Deutsche Bahn staff fear large crowds following cheap public transport pass

Deutsche Bahn staff are concerned about large crowds in trains and stations due to the introduction of a more affordable pass to travel on public transport. To counteract the impact of soaring fuel prices, the German government has said it will introduce a ticket of just 9 euros per month for travelling on public transport.

The pass will be valid in June, July and August on regional trains, trams, underground and buses throughout Germany. Berlin hopes this will encourage people to use public transport more often instead of their cars, thus reducing fuel consumption.

Staff wants extra effort

Deutsche Bahn employees fear overcrowded trains and platforms, according to a representative. Especially in tourist locations it can become very busy, according to employees of the German railway company. They therefore want extra people to be deployed to ensure everything runs smoothly and to prevent chaos.

The cheap public transport pass is part of a package of measures taken by the government to help German households with the sharp increase in fuel prices. Among other things, the fuel excise duty will be lowered.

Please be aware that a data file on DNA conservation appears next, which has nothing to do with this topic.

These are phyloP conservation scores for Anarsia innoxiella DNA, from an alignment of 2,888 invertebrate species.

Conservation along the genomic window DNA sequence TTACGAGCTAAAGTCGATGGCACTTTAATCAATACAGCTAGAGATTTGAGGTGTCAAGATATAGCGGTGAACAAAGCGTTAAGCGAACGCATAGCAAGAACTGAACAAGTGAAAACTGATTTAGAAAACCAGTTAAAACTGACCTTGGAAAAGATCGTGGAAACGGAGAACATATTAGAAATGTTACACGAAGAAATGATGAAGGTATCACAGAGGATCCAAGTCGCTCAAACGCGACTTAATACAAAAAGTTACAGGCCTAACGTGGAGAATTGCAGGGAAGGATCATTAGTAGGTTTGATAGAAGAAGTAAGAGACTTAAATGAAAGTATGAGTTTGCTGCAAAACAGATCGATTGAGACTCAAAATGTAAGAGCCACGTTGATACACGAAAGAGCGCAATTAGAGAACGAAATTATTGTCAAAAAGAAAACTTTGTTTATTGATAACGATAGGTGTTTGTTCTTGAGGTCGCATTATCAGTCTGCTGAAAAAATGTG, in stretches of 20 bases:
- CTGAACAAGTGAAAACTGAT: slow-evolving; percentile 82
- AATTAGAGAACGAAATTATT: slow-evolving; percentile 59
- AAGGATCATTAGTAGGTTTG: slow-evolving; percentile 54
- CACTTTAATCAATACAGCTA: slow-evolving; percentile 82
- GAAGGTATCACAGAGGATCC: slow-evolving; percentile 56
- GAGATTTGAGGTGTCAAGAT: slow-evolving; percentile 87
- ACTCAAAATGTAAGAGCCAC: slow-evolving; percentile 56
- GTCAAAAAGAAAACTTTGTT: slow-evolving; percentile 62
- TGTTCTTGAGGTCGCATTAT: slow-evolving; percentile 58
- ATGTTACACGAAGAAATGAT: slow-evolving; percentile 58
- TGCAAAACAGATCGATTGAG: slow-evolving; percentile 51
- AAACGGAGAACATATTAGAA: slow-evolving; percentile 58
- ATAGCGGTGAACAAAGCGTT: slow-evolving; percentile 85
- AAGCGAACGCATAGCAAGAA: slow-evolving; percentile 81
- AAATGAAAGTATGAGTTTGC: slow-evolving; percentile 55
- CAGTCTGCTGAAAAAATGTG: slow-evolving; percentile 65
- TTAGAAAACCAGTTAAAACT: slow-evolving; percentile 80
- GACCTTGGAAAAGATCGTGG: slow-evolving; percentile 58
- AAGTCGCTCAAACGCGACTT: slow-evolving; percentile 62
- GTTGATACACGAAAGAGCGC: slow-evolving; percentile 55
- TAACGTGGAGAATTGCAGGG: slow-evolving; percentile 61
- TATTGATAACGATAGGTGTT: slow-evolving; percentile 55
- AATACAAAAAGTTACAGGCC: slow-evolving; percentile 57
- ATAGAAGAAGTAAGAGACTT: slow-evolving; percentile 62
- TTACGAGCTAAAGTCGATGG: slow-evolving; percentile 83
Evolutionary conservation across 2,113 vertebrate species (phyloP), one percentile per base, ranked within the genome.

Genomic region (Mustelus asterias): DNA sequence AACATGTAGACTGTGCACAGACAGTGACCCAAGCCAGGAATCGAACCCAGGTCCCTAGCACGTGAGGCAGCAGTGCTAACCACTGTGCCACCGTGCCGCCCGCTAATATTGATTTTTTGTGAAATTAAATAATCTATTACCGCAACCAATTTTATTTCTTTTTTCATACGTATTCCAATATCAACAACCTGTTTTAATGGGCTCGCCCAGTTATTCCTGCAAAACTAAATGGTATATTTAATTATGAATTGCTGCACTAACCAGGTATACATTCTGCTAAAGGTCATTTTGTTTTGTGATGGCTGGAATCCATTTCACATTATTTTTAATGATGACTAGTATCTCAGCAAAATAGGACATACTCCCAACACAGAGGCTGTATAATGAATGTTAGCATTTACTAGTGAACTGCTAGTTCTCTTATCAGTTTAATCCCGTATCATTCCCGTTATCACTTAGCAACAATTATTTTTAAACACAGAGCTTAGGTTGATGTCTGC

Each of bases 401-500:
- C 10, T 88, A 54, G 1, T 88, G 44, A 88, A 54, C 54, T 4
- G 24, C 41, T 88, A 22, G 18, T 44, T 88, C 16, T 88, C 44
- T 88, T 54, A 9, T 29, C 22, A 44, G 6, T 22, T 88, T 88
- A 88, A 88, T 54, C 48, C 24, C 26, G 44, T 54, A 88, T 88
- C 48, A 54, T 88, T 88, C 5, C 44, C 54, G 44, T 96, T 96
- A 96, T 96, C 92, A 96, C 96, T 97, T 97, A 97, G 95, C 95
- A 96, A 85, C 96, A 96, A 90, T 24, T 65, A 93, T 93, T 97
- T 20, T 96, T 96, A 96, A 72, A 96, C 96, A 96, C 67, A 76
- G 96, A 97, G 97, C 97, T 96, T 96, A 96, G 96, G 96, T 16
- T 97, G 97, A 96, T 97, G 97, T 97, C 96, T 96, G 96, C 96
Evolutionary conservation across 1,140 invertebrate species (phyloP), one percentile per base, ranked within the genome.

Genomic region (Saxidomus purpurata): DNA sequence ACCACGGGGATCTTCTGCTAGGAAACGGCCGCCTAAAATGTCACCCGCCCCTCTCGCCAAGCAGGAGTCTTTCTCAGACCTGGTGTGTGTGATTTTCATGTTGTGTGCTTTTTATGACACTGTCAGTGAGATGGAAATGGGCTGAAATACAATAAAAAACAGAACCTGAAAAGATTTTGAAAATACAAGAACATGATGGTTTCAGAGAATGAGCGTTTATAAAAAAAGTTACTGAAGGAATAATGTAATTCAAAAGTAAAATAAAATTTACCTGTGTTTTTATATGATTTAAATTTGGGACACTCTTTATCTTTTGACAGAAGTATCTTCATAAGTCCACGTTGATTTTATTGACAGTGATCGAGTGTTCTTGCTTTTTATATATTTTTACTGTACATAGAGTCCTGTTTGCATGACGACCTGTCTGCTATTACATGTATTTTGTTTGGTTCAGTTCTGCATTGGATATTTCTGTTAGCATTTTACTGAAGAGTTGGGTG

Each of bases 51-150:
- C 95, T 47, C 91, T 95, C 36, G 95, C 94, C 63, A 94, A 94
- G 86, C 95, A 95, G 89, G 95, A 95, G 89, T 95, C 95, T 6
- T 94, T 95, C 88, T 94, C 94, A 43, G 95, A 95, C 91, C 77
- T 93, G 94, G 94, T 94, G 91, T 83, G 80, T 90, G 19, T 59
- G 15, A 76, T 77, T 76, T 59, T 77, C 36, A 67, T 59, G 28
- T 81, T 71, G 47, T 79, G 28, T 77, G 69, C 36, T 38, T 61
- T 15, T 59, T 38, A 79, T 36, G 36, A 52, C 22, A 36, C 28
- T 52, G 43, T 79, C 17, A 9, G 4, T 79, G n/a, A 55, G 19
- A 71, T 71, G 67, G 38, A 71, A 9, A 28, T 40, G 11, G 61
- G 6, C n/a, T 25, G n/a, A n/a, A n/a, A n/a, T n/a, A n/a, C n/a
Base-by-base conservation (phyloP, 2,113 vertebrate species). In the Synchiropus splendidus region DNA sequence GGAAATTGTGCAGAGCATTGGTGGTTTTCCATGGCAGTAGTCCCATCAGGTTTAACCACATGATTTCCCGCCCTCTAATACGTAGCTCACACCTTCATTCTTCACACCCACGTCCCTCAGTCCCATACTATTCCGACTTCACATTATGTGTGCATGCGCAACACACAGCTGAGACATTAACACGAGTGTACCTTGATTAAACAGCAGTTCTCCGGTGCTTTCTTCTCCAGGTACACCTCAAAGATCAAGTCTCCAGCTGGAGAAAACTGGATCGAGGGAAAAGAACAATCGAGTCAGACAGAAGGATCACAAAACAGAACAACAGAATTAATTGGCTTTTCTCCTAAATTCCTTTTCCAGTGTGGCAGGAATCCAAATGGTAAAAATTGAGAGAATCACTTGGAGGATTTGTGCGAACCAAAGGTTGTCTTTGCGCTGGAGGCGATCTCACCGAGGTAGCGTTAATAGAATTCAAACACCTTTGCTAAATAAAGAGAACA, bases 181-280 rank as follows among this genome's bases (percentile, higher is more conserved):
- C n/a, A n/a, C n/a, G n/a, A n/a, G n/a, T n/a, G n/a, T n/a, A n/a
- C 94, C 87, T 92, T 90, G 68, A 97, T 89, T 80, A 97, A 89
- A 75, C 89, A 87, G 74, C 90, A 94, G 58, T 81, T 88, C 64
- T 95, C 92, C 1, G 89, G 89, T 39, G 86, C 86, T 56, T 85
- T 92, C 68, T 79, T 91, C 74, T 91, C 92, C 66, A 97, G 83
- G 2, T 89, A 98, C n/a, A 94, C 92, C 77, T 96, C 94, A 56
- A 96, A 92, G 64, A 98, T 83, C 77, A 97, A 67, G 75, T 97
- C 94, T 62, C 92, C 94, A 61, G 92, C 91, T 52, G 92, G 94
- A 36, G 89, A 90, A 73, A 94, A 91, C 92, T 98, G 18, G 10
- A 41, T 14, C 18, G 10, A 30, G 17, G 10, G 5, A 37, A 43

Financing gap

Deutsche Städtetag, the German Association of Cities, foresees a funding shortfall of billions as a result of the plan and therefore demands more money from the federal government to cover the extra costs. The federal government plans to increase the contribution to local public transport by 3.7 billion euros, which would also cover the costs of the low-cost public transport pass. According to the umbrella organisation for cities, this amount is insufficient to compensate for the additional costs and there is still a shortfall of 1.7 billion.

Source: ANP/YT

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Author: Yvonne Ton

1 comment op “Deutsche Bahn staff fear large crowds following cheap public transport pass”

Joachim Falkenhagen|16.05.22|23:35

The public transport pricing scheme was not introduced to “counteract the impact of soaring fuel prices”, but rather to counteract the impact of a reduction of fuel taxes (excise duties) and thus lower fuel prices, which was initially proposed by German finance minister Lindner.

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